Quoting Billiejeens:

Quoting gludwig2000:

Even though the ride on the party bus is free, sometimes you should get off for a bit to get some fresh air. Maybe then you will realize just how insulting your comments really are.


Quoting Billiejeens:

 


Seriously?


Dems are going to think that is some type of slur regarding him not getting his vitamins or something.


Quoting SallyMJ:

The Debt Ceiling is more important.


I hope the Republicans get the Dems to negotiate. Some pundits say O looked better in the first few days, but the longer it drags out, people will realize its O who is being recalcitrant.



 


 





Don't act like any Obama supporter knew what that word means.

 

 

 

 

 

 


 

DSamuels
by Gold Member on Oct. 8, 2013 at 6:17 PM
recalcitrant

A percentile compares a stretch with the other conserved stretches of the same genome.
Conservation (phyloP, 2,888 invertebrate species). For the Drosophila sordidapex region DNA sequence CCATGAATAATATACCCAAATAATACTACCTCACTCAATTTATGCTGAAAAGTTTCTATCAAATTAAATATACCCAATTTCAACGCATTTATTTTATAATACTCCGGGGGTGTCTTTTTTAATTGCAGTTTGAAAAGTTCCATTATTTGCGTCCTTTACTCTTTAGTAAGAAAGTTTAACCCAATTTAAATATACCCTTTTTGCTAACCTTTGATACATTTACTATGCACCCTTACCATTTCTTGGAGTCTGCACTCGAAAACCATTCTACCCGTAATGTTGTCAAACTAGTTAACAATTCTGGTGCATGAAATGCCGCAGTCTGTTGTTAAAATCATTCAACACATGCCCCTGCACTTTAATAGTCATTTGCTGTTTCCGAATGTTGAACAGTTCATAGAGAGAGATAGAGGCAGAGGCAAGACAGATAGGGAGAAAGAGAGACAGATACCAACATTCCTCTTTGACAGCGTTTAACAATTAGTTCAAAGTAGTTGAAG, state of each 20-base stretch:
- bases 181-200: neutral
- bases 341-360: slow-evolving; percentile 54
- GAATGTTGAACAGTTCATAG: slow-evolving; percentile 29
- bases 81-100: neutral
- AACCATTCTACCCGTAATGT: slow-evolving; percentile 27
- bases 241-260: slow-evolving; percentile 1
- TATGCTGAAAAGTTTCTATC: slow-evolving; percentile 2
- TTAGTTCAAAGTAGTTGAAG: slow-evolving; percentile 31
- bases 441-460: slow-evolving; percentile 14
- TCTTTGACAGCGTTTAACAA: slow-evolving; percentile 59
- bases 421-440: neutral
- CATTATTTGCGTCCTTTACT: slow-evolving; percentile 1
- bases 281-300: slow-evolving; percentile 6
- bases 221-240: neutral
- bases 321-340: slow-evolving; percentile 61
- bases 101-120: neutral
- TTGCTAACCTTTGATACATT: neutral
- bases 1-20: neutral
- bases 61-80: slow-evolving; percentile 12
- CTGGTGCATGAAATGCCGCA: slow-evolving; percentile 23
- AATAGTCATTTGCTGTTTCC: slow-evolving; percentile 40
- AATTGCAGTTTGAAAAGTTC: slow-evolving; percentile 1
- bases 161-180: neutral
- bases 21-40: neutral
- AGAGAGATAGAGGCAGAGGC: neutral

— adjective

resisting authority or control; not obedient or compliant; refractory.
hard to deal with, manage, or operate.
------------
It's not reluctant at all. Obstinate is very close, which can be described as stubborn.


Quoting gludwig2000:

Funny thing just happened.After feeling a bit like a dumb ass, I decided to look up the word, and guess what? The words are synonyms, which means that they basically mean the same thing. Imagine that.


Quoting Farmlady09:

Reluctant and obstinate are not the same thing. Obstinate is stubborn. Reluctant is hesitant.


One is militantly refusing ~ one is showing doubt or not being eager to do something.


Obama is obstinately uncooperative. There is nothing reluctant or hesitant about his statements or actions.